Engenbreen is the point at which Svartisen, Northern Scandinavia's biggest glacier, gets closest to the sea. The sight of the blue glacier ice tongue reflected in the Holandsfjord makes for one of those moments when everybody is lost for words.

Panorama

Engenbreen looks completely unnatural in the fertile, green landscape in the far north of Helgeland; a white mass with an almost baby-blue sheen. Surrounded by white mountaintops and fertile hillsides, the glacier is reflected in the opaque green meltwater of the Holandsfjord. If you round the headland by boat, the panorama comes upon you very suddenly and is guaranteed to make the hairs on the back of your neck stand out.

Right up to the ice

At a leisurely pace, it's only a fifteen minute bike ride along Svartisvatnet lake to the end of the road. From here, a well-marked trail leads almost right up to the ice. As you get higher, you find that you are walking on smooth rock slopes from which the glacier has recently retreated. That's why there is no vegetation or soil here at all, only bare rock scoured into undulations by the ice. There are some handrails on steep sections, but you should be careful, particularly in rainy weather, and wear good shoes.

Blue ice

The world up beside the ice is still and strange. The glacier front is a shapeless mass, in some places almost white and in others a deep, translucent blue. The glacier has calved in places, sending huge chunks of ice down onto the rock in front of the glacier, and you understand why you have to keep your distance. At the bottom edge of the glacier, meltwater cascades out from a tunnel-shaped opening underneath the ice, and all you can hear is the roar of the water. Tiny shoots of rowan and willow peep out through the rubble not far from the chunks of ice, growing where only a few years ago there was ice.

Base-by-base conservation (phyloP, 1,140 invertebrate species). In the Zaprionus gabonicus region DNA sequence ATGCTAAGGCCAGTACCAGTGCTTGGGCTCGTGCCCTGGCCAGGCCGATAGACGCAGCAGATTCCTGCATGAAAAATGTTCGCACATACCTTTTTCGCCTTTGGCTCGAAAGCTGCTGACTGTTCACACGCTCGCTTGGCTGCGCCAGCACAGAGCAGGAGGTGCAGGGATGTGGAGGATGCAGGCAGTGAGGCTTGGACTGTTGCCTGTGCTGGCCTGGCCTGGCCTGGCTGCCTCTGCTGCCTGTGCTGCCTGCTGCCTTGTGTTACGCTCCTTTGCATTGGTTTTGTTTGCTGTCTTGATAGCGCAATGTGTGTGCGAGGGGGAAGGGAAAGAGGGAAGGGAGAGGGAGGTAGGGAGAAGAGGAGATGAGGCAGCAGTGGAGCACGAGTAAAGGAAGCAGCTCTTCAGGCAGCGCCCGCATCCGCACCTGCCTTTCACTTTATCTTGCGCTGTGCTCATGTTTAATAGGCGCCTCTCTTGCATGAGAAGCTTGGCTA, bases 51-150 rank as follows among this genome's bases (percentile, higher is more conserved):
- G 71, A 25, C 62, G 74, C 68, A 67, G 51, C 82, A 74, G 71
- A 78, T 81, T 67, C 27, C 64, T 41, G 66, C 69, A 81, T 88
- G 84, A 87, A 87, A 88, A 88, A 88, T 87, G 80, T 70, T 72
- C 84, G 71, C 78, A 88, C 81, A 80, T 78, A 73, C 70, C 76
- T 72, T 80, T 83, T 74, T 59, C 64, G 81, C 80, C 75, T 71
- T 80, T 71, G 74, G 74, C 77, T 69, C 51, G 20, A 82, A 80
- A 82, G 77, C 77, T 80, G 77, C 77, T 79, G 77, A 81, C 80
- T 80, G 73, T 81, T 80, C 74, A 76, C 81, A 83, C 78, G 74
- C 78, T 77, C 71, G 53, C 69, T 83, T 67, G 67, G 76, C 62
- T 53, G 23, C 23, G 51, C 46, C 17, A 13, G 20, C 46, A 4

Part of Svartisen

Engenbreen is part of Svartisen, the second biggest glacier in Norway. Most of Svartisen is at an altitude of 1,200–1,400 metres (4,000–4,500 ft). Up here, the mild, moist air masses from the Atlantic Ocean fall as snow most of the year, and the ice mass accumulates. Then the ice slowly slides down the valleys and forms glaciers. Engenbreen is the glacier ice tongue that has reached the lowest altitude – not only of the Svartisen ice tongues, but also of all the ice tongues in mainland Europe.

Advance and retreat

Engenbreen is constantly in phases of advance or retreat. During the 'Little Ice Age' of the 1700s, we believe that the glacier front extended right out into Holandsfjord. Since then, the glacier has been slowly retreating, and around 1900, Svartisvatnet lake began to rise, until about 1940, when the whole lake was ice-free. In 1965, the glacier retreated well back up the mountainside, but there was then a new period of vigorous advance. However, since 1997, the ice has been retreating markedly, and now it takes half an hour to walk up to it from the lake.

Visiting Engenbreen

The easiest way is to stop on the Coastal Route (County Road 17) at the viewpoint at Braset. This provides a view over Holandsfjord to the glacier. However, it's a much better experience if you cross the fjord and get up close. Just below the ice is the isolated hamlet of Svartisen Gård. Here you'll find Svartispaviljongen, a lovely café with a view of the ice. You can hire bikes at the quay and get right up to the end of the lake, from where it is a half hour climb up to the ice. You should allow about four hours for the trip.

www.visitmeloy.no has more information.